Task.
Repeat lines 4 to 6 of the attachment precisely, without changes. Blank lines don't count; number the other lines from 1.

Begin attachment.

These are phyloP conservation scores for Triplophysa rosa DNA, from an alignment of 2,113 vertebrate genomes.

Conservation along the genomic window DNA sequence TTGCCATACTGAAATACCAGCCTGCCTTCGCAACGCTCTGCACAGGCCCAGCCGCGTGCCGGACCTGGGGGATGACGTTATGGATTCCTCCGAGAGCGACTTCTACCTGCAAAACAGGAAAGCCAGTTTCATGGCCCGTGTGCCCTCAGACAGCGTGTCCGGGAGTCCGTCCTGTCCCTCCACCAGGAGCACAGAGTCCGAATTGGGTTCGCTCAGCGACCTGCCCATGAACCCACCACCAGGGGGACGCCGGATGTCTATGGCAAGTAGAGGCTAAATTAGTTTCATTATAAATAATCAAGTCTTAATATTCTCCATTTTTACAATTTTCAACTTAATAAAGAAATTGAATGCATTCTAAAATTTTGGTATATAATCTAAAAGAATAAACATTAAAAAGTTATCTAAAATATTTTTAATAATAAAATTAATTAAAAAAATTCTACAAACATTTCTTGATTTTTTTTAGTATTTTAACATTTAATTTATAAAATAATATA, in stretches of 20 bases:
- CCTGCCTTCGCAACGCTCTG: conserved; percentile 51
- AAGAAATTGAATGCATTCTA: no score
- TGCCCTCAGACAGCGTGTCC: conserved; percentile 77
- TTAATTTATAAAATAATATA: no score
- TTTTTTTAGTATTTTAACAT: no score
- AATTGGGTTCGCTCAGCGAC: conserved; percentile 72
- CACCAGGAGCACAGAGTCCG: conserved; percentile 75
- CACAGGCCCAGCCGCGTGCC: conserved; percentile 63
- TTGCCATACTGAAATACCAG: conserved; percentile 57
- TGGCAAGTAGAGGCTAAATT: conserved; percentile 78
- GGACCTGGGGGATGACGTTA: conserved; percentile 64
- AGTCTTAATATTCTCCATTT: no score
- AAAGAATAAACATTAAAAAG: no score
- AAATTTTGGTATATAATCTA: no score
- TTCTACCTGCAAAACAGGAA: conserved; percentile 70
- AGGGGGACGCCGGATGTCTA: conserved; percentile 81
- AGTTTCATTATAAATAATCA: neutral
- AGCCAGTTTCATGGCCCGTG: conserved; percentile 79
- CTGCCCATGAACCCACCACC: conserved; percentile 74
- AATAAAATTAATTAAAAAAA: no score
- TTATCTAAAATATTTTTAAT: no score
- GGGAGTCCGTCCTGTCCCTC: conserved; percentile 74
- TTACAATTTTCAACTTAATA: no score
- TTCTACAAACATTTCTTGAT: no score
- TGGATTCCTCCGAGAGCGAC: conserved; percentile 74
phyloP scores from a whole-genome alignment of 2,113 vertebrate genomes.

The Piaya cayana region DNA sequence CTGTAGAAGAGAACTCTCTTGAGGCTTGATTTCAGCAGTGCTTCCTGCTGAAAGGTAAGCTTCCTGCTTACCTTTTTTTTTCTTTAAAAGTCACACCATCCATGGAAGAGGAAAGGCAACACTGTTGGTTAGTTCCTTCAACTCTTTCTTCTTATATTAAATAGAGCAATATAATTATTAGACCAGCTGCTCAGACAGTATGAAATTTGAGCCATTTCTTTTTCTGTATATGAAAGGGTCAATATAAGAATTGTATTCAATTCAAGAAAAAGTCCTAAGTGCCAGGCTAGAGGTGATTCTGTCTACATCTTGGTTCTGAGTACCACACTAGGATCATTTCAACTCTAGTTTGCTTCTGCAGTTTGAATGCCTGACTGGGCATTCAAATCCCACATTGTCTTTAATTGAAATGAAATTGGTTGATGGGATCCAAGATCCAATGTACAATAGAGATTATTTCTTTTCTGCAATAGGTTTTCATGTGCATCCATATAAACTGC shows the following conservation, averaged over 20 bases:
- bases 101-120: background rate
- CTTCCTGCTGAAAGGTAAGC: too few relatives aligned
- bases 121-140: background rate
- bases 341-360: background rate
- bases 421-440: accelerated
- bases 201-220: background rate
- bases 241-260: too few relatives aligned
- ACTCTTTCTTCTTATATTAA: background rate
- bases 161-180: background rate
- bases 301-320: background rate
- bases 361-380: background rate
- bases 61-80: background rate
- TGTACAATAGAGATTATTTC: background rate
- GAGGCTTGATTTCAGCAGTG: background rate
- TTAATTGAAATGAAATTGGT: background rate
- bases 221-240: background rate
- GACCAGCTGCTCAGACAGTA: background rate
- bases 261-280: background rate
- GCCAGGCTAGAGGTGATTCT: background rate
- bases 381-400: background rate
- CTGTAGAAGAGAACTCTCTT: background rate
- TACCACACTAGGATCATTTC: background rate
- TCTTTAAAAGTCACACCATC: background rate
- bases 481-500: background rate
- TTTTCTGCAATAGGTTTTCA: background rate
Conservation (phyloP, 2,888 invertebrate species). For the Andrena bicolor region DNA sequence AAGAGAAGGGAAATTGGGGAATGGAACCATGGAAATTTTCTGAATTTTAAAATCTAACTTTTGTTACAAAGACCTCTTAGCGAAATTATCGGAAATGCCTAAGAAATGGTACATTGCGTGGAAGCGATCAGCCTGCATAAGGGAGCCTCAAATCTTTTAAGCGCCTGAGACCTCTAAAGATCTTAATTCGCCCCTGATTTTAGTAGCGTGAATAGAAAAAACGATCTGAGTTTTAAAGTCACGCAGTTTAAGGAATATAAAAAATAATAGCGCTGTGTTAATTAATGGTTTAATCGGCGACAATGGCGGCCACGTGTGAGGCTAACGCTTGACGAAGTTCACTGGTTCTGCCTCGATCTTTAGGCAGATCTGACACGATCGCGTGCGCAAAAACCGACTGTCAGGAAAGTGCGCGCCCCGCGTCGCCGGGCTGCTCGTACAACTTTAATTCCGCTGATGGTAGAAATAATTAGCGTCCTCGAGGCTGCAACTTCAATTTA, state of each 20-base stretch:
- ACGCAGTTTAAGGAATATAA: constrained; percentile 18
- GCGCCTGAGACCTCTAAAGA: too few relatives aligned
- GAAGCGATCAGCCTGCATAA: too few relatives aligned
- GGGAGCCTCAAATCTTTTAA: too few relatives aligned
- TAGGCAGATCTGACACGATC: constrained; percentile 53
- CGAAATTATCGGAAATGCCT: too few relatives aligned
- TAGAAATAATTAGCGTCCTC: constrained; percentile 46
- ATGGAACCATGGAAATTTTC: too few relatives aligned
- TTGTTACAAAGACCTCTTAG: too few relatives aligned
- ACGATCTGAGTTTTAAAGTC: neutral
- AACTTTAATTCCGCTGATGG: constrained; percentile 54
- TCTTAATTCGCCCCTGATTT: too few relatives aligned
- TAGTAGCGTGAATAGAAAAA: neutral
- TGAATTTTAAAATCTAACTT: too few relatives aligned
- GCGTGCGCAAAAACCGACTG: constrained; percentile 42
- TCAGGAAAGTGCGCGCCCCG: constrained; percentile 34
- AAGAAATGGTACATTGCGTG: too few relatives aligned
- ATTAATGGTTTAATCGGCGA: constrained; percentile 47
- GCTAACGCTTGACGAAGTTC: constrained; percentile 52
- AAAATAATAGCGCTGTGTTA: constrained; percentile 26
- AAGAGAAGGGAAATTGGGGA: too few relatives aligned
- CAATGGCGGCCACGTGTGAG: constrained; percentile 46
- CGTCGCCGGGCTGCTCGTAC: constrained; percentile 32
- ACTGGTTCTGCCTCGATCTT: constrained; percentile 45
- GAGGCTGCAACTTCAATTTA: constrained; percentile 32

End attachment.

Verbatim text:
- AAGAAATTGAATGCATTCTA: no score
- TGCCCTCAGACAGCGTGTCC: conserved; percentile 77
- TTAATTTATAAAATAATATA: no score